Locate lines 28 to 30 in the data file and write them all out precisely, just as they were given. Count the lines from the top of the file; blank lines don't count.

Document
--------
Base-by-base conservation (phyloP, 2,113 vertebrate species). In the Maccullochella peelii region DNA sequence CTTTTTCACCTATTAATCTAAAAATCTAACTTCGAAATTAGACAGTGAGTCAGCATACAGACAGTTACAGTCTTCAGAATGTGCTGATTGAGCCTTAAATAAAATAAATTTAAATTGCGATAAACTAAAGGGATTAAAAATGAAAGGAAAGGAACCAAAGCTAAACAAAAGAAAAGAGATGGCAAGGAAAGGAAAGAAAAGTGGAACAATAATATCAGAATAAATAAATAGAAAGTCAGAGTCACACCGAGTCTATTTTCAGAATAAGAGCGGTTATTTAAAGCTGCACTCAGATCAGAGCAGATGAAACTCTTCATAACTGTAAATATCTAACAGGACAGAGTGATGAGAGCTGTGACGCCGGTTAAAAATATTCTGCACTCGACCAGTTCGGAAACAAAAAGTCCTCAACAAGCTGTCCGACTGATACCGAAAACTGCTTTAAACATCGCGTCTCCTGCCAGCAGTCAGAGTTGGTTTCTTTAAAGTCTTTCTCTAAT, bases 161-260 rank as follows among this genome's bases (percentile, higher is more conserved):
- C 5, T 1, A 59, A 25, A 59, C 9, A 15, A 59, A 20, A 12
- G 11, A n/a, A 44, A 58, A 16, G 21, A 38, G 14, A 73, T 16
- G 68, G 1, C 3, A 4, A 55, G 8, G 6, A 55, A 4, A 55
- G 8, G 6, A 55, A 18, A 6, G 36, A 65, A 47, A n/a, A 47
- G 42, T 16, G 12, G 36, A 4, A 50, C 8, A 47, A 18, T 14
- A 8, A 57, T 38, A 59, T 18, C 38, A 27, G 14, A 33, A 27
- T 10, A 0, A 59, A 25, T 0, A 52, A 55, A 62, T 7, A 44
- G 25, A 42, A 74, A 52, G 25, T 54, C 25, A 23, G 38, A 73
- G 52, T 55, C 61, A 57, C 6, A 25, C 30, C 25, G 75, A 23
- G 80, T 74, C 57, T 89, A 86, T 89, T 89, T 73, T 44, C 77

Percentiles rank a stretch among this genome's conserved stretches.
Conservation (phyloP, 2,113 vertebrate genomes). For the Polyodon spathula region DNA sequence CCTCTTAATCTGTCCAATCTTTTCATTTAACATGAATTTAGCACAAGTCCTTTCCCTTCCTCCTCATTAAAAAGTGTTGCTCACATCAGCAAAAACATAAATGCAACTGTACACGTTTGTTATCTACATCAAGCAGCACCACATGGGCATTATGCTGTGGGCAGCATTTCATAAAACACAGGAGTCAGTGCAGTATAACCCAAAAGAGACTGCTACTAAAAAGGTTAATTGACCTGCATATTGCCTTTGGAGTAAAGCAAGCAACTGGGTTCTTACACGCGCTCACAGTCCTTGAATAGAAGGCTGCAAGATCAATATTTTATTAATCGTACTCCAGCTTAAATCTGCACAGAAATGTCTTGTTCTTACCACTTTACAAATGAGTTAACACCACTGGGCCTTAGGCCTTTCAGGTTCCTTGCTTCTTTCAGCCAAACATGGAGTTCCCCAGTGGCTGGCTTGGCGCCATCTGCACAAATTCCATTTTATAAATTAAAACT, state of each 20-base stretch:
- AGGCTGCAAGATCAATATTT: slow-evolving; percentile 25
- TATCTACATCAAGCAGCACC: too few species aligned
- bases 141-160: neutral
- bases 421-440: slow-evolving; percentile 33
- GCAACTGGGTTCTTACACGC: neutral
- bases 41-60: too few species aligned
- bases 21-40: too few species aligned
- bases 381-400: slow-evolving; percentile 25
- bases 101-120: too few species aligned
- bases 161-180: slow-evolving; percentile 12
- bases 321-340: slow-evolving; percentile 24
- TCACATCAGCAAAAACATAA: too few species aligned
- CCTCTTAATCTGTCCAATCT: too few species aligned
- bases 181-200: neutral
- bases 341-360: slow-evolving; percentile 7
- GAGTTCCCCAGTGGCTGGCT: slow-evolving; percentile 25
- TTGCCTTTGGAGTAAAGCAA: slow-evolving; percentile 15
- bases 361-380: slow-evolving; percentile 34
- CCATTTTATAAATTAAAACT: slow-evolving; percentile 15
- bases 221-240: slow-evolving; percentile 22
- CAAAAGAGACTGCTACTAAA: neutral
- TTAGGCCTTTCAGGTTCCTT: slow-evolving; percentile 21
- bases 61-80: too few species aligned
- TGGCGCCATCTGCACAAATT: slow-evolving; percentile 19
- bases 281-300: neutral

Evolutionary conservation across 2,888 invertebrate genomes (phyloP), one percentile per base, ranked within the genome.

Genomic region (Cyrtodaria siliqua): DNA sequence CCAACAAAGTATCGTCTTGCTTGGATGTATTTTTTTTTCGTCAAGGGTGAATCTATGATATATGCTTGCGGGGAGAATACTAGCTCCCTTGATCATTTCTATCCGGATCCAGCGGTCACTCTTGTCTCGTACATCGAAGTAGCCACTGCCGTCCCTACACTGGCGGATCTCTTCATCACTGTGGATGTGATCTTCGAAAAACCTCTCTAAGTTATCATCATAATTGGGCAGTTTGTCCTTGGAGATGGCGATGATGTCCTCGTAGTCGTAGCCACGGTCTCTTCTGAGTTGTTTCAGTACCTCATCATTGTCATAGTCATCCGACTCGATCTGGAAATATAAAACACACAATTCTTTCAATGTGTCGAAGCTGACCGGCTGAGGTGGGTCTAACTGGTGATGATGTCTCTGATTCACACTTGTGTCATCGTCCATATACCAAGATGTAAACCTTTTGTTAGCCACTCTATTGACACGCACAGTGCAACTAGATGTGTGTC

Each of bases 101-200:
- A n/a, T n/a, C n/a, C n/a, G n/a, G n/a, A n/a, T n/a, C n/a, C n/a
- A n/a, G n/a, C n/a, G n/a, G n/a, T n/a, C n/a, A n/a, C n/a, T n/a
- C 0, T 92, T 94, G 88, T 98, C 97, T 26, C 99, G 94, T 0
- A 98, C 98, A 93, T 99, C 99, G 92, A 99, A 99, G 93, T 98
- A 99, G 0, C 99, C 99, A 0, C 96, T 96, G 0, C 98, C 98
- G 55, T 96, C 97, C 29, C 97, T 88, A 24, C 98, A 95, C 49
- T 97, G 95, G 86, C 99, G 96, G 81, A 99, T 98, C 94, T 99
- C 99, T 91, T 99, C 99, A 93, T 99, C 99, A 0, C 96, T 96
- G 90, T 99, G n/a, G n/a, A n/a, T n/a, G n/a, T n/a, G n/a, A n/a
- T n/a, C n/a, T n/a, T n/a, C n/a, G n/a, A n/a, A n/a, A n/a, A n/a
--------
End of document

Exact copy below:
- bases 341-360: slow-evolving; percentile 7
- GAGTTCCCCAGTGGCTGGCT: slow-evolving; percentile 25
- TTGCCTTTGGAGTAAAGCAA: slow-evolving; percentile 15